Eventually we come to this:

We are past this way of thinking about nature. If one person exemplifies this, it is Galileo, who argued that just thinking about what you see and imagining reasons are not enough. You must test your ideas with measurements, and your ideas (your “theory”) must not only agree with all previous measurements, but also predict the results of measurements that have not yet been made. Any single wrong prediction, and you must junk the theory.

Intelligent design is not even a theory. It has not made its first prediction, nor suffered its first test by measurement. Its proponents can call it anything they like, but it is not science.

Well said! But who cares? I want to know why the decision was made to deny Gonzlez's tenure. We are now three paragraphs before the end of the op-ed, and this is where Hauptman uncorks this:

I believe that the letter signed by 120 ISU faculty members criticizing intelligent design as not scientific was reprehensible, not because I do not agree, but because it was obviously aimed at Gonzalez. An assistant professor at a university has every right to pursue whatever investigations he or she so chooses to investigate. There must be no bounds, no restrictions and no penalties for research of any kind. This is the very meaning of a free university, and society that supports free inquiry. It is a very precious thread that weaves its way from Socrates through Galileo to us.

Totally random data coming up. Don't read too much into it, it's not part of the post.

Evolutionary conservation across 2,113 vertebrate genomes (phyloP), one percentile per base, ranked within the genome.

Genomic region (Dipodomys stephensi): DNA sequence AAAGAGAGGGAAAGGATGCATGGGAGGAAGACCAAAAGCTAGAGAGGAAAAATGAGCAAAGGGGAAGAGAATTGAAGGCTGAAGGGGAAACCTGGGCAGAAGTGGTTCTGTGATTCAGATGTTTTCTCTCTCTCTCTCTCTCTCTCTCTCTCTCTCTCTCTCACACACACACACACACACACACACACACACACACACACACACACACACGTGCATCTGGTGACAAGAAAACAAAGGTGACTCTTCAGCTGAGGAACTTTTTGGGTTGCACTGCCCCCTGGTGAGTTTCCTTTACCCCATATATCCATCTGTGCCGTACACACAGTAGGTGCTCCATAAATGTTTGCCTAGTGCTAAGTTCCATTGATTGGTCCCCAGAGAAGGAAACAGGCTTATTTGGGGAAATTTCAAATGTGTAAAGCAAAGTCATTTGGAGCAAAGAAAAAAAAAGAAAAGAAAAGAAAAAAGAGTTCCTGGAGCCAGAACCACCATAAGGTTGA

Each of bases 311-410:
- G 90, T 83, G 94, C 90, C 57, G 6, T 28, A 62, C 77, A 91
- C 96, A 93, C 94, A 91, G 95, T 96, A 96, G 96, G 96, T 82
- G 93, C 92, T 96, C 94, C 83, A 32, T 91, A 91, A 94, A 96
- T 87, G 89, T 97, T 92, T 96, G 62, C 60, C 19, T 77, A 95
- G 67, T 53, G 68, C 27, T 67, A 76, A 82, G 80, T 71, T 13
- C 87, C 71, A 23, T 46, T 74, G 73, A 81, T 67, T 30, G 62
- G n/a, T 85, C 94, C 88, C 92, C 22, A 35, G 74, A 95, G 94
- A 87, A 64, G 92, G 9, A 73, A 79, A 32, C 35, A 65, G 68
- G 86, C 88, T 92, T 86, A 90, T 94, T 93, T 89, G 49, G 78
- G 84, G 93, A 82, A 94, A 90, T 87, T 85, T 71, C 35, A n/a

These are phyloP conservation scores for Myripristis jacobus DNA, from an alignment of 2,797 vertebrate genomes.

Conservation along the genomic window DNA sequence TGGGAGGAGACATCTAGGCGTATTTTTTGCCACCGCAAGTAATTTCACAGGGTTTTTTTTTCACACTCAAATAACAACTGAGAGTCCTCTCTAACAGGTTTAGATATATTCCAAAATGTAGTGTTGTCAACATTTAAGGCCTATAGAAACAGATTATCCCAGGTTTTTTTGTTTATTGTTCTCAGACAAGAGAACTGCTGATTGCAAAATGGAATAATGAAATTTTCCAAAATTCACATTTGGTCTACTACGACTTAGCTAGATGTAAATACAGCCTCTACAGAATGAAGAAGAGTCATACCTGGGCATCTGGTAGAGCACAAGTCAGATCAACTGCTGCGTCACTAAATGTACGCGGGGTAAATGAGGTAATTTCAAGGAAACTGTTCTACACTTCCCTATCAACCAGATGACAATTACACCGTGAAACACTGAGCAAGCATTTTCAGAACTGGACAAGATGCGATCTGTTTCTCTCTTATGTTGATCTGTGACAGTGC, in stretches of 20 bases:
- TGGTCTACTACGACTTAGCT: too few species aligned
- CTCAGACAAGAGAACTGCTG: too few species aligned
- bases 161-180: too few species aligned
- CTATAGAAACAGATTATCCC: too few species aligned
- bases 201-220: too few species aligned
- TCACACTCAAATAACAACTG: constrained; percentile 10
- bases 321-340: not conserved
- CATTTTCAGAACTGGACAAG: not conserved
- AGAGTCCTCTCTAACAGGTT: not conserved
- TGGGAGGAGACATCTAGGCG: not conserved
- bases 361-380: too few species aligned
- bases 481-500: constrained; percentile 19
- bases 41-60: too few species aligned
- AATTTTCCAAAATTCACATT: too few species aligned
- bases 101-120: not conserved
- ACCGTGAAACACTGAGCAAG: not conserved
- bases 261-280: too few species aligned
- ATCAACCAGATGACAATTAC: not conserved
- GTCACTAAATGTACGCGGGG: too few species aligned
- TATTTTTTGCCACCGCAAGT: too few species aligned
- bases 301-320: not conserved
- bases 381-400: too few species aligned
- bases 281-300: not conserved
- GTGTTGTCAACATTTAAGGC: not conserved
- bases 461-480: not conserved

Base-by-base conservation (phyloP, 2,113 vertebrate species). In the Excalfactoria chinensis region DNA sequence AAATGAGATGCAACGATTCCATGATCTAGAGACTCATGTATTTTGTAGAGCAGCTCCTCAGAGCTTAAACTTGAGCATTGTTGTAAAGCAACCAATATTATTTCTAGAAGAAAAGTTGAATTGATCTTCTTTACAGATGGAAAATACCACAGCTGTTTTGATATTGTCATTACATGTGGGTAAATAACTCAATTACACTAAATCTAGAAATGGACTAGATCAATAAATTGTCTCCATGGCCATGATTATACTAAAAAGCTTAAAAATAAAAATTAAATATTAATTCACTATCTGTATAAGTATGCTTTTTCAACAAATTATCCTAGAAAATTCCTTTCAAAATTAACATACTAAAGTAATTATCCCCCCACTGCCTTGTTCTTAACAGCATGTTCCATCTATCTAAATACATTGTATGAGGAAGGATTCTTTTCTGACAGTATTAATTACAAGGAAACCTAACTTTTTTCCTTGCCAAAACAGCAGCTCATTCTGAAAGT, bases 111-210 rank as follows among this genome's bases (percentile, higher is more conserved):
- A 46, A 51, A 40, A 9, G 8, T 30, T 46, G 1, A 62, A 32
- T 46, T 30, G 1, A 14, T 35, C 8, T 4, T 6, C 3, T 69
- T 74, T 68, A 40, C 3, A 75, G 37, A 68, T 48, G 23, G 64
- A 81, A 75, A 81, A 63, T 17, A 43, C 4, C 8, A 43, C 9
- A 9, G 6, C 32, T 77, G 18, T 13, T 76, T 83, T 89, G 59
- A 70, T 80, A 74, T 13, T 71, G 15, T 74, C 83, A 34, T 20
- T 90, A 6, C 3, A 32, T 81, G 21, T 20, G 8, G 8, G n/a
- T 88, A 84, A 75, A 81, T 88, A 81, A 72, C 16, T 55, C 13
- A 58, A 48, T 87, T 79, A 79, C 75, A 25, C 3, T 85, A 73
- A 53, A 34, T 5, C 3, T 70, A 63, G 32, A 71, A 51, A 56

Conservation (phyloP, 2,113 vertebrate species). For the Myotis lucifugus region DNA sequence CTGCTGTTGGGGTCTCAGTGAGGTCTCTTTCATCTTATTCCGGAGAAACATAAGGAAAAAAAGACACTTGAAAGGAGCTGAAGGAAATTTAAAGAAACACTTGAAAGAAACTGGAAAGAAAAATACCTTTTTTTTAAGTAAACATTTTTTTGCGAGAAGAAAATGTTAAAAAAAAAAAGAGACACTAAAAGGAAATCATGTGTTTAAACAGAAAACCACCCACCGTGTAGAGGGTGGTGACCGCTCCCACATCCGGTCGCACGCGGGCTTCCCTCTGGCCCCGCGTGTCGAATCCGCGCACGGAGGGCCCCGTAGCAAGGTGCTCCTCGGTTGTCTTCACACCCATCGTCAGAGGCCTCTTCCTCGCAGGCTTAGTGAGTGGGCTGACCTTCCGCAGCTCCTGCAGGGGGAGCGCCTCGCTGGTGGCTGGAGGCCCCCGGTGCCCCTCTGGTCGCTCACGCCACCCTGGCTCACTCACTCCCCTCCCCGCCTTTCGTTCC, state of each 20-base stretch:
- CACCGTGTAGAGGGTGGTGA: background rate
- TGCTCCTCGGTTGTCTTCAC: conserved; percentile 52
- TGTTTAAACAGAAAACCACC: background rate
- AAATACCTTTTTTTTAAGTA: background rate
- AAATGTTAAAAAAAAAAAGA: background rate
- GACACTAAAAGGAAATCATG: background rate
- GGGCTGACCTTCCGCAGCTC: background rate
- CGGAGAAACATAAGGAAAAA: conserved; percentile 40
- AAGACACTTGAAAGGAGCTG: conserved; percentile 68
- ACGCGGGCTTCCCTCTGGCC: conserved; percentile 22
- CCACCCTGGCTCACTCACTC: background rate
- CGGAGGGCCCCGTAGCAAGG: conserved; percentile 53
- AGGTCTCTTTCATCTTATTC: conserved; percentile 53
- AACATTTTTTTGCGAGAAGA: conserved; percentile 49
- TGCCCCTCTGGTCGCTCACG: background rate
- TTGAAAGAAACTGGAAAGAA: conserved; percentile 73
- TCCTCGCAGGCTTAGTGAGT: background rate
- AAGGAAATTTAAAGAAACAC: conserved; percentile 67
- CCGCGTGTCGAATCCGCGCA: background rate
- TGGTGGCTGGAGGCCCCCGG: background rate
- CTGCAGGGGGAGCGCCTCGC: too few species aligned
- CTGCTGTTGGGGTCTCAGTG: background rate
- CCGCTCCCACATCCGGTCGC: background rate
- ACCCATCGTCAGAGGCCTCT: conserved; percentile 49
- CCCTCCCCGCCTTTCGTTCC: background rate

I see. When 120 professors express concern that their university is being associated with pseudoscientific gobbledy-gook, they are behaving reprehensibly. But a department denying tenure to someone who believes in the gobbledy-gook is perfectly fine. Makes perfect sense.

And you have to wonder what it means to say that an assistant professor has every right to pursue whatever investigations he or she chooses, if that person will subsequently be denied tenure for holding the wrong views about the nature of science. Apparently Hauptman doesn't see “You will lose your job!” as a restriction on the free inquiry of an assistant professor.

Hauptman concludes with:

I believe the comment that somehow this decision had something to do with the feelings of the community was also reprehensible, as are statements that this tenure decision is a denial of free speech.

It is purely a question of what is science and what is not, and a physics department is not obligated to support notions that do not even begin to meet scientific standards.